Listen to Liberal Democrats make speeches and there are frequent references to historical figures, but drawn from a small cast. Just the quartet of John Stuart Mill, William Gladstone, David Lloyd George, David Penhaligon corner almost all of the market. Some of the forgotten figures deserve their obscurity but others do not. Charles James Fox’s defence of civil liberties against a dominating government during wartime or Earl Grey’s leading of the party back into power and major constitutional reform are good examples of mostly forgotten figures who could just as well be a regular source of reference, quotation and inspiration as the traditional quartet. So in this occasional series, I highlight some of the other figures who have been unjustly forgotten.
More usually known as H.A.L. Fisher, Herbert Fisher was the doubly rare combination of an academic who successfully took his expertise to a mass public audience and a thinker who successfully implemented his ideas as a politician.
Born in March 1865 in London and educated at Winchester and Oxford, Fisher was very much part of the then chattering classes with the Prince of Wales as a godfather, Virginia Woolf as a first cousin, and subsequently both Ralph Vaughan Williams and Francis (son of Charles) Darwin as brothers in law.
He was first elected as a Liberal MP in 1916 for Sheffield Hallam. Despite the prominence of his eventual successor in the seat, Deputy Prime Minister Nick Clegg, the contributions of H.A.L. Fisher have slipped from the party’s collective memory. This included most notably serving six years as President of the Board of Education, including achieving the landmark Education Act of 1918, frequently known as the Fisher Act in his honour.
Both before and after his political career he was an academic at Oxford, winning both academic respect and public interest for his work as a historian. His three-volume A History of Europe was a popular textbook for many years.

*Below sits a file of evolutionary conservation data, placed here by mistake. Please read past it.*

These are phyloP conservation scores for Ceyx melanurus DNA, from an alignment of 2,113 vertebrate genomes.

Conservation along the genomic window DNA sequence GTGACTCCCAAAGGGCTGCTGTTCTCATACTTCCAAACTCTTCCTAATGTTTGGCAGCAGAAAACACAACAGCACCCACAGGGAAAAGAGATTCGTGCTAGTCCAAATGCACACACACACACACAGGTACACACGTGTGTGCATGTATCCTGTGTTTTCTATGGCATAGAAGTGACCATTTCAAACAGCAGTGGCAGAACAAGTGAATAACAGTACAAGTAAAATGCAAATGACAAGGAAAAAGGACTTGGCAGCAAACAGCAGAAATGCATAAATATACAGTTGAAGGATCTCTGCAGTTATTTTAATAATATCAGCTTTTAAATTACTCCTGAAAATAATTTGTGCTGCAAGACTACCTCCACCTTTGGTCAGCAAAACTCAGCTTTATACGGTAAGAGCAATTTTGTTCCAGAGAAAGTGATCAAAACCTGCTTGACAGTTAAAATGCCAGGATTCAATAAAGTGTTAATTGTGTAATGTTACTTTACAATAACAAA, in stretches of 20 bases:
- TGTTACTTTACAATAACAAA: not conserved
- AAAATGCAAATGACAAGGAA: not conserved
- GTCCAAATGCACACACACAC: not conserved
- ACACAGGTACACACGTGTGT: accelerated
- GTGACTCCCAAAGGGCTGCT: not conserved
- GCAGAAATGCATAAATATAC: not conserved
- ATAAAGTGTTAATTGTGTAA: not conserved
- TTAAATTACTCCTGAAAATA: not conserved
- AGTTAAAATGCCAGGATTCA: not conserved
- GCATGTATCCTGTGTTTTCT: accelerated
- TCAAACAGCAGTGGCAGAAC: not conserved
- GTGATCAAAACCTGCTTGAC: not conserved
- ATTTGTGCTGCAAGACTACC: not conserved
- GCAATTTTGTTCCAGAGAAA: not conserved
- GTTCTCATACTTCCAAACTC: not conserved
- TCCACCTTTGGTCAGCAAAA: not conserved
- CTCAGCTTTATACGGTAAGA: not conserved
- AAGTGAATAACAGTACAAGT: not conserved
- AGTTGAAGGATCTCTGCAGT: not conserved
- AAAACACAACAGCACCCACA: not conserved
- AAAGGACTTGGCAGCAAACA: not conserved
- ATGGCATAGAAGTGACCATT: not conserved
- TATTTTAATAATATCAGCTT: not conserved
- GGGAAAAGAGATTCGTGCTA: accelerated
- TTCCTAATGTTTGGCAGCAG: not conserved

He also served as Vice-Chancellor at the University of Sheffield and on the Royal Commission on Public Services in India. This reflected and fuelled a growing interest and expertise in education, including a strong belief in the need for a good education system to underpin a successful society and economy.
David Lloyd-George gave him the chance to put that into practice when he appointed him as President of the Board of Education on the formation of his coalition government in 1916. He secured not only increased funding and a unified framework for education in the country but also managed to awaken and enthuse people more widely to the need for good educational provision.
The Fisher Act’s achievements spanned the full age range for children, from the first legislative provision for nursery schools through to the first national government funding of universities. Post-First World War austerity saw many of the provisions delayed, with the 1944 Butler Act and then the post-Second World War prosperity only eventually delivering them.
Despite the path-breaking role for national, central government in Fisher’s reforms he retained a strong belief in the power of local variation and the resulting “wholesome variety of experimentation”. He also strongly believed that people had to be understood as social animals, with a need and desire to work together.
He argued for local feeling as the basis of education in citizenship; affection for school, village, town or country is the basis from which loyalty to society and patriotism develops. He praised a French writer for his ‘gospel of provincial culture’ against the stultifying uniformity of French education and rejoiced in the local autonomy entrenched in his Education Act.
H.A.L. Fisher died in April 1940.
Three years later a pair of his underpants was used to help dress the body of a fake British soldier as part of the Operation Mincemeat deception.
For more on Operation Mincemeat, see this video from the ever-excellent Tom Scott: